In AWS, though, there’s a much larger selection of instance types (over four hundred, currently) all optimized to fit different use-cases. With our ensemble run comprising ~20k jobs, it is not the performance of an individual simulation that needs to be maximized. Instead, we aim to minimize the time-to-result to run the complete ensemble while keeping the costs as small as possible. To identify which AWS instances offer a good price-to-performance ratio with GROMACS, the team from Max Planck tested dozens of different instance types using a set of benchmark simulation systems.
The data showed that the “usual” high-performance CPU or GPU instances were actually not the best choice for a single simulation. That’s because GROMACS achieves its best performance with a particular ratio of CPU and GPU cores. The analysis showed that the graphics-optimized G4dn instance family ranks highest in performance-to-price. For a deeper dive into our single-node benchmarking, please visit the blog post Running GROMACS on GPU instances: single-node price-performance.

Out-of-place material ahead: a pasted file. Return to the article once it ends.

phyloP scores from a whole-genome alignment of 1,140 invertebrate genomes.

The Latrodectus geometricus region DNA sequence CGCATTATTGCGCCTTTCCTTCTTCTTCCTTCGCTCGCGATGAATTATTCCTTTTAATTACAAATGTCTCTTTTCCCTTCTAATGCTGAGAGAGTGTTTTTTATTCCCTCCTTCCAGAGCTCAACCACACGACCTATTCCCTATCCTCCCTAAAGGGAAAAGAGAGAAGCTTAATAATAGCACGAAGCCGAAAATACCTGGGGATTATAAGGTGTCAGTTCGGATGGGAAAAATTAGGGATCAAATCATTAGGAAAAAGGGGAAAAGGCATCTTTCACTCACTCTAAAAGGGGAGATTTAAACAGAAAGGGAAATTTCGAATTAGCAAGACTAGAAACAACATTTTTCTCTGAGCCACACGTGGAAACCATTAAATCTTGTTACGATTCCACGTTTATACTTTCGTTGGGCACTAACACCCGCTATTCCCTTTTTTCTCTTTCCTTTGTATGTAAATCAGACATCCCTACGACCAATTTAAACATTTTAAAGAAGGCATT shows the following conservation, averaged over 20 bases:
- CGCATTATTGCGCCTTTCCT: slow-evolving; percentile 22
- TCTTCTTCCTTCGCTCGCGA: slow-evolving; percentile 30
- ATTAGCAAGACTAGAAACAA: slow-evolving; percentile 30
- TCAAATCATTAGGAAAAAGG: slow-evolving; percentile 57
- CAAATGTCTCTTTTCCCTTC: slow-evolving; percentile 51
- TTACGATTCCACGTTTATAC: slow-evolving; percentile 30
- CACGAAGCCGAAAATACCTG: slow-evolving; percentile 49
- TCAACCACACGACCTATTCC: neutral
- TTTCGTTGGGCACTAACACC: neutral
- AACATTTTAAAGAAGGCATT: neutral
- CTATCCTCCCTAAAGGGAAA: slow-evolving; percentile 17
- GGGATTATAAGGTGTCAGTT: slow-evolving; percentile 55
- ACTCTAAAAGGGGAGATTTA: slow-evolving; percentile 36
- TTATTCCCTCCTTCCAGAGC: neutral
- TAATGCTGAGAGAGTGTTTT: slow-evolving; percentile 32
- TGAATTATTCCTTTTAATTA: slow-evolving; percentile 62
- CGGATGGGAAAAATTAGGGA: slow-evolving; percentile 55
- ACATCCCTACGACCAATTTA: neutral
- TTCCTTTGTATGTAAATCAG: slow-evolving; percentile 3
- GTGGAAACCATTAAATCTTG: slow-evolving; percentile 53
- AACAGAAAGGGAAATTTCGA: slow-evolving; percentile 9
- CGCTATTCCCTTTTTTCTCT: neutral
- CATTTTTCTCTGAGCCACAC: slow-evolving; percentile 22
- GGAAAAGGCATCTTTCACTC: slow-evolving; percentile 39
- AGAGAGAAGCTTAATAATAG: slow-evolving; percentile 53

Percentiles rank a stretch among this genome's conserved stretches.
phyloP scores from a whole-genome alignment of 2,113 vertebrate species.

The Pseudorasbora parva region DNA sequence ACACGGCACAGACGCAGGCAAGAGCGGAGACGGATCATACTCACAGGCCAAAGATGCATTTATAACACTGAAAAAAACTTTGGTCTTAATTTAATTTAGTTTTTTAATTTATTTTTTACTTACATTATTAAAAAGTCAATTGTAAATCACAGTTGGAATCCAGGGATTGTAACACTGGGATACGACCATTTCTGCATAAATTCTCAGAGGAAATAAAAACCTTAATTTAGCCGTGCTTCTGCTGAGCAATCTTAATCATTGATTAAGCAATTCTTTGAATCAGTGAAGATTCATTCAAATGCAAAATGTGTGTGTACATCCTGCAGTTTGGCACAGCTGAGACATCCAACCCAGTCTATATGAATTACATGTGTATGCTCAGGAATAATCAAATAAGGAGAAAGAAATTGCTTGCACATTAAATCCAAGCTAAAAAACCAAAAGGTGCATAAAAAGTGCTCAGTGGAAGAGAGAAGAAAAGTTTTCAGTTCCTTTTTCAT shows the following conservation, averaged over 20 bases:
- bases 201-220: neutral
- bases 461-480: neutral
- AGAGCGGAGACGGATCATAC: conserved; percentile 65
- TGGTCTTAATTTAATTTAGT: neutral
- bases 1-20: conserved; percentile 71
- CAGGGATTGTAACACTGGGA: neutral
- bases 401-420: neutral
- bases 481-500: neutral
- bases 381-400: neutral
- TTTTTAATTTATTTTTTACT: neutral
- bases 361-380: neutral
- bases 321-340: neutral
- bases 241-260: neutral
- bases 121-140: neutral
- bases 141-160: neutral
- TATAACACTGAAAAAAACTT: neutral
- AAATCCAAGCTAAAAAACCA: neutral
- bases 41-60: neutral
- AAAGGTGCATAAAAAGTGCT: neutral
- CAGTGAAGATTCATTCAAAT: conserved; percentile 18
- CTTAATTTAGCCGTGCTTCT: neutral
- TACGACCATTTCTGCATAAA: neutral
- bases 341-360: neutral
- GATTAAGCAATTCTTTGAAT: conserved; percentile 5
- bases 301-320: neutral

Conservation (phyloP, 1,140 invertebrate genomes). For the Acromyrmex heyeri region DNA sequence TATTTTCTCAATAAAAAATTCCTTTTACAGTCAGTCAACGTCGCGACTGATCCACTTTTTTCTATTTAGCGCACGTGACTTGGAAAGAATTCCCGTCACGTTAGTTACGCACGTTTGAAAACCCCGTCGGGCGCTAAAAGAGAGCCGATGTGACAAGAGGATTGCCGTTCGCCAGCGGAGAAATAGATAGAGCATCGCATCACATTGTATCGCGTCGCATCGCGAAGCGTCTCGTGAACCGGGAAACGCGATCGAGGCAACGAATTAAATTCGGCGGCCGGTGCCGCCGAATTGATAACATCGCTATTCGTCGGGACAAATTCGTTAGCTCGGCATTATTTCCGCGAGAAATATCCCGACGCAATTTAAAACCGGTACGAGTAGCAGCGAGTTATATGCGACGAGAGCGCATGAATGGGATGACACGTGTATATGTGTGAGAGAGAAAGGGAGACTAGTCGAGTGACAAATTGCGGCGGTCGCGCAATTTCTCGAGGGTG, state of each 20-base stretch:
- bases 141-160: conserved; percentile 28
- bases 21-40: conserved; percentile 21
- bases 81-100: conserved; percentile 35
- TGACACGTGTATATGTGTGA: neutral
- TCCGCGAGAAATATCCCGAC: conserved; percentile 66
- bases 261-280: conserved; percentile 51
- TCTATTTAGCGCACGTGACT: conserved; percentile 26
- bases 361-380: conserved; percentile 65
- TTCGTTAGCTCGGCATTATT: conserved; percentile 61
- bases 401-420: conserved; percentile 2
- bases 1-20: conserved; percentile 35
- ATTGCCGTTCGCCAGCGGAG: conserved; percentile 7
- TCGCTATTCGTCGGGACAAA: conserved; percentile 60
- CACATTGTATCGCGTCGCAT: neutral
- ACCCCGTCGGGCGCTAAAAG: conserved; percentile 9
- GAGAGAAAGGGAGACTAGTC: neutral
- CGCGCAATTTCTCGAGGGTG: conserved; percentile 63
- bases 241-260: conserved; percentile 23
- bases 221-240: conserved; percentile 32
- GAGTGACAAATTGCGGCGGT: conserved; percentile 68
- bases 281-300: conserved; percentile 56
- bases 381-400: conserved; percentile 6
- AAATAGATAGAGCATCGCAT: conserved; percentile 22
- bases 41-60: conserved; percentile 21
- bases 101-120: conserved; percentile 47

Benchmarking the protein-ligand systems used in the drug discovery ensemble
These initial benchmarks informed the next step in planning the simulation within the first stage of the development of a new drug: simulating the protein-ligand interactions of compounds and estimating their binding free energy.
In the complete ensemble we simulated eight protein-ligand complexes to derive a total of 1,656 free energy differences. Each involved a total of 12 simulations – forward and backward transition of three replicas considering two ligand environments – solvated in water and bound to the protein’s active site. In total, this meant running 19,872 simulations.
The table below shows a comparison of different instance types running the biggest system in the simulation, ‘shp2’ with 107k atoms.
Table 1 shows that GPU instances can achieve a turn-around time for a single run of 6 hours. Due to how the simulation can be split and offloaded to GPUs by the GROMACS version used, the simulation is not able to benefit as much from instances that have multiple GPUs. You can find more about how GROMACS leverages CPUs and GPUs in our earlier post — Running GROMACS on GPU instances.
From that study, we learned that the G4dn instance family has the best price-to-performance ratio. For the binding affinity study, our aim was to strike a balance of time-to-result and cost-efficiency by finding Spot Instances that can finish in less than 10 hours. Given these two constraints — instances with the best price-performance and able to finish processing under 10 hours — we used G4dn.2xlarge, G4dn.4xlarge, and G4dn.8xlarge instances. We also leveraged c5.24xlarge instances for additional capacity, since these had an acceptable price-to-performance and were able to accomplish our simulations in the allotted time.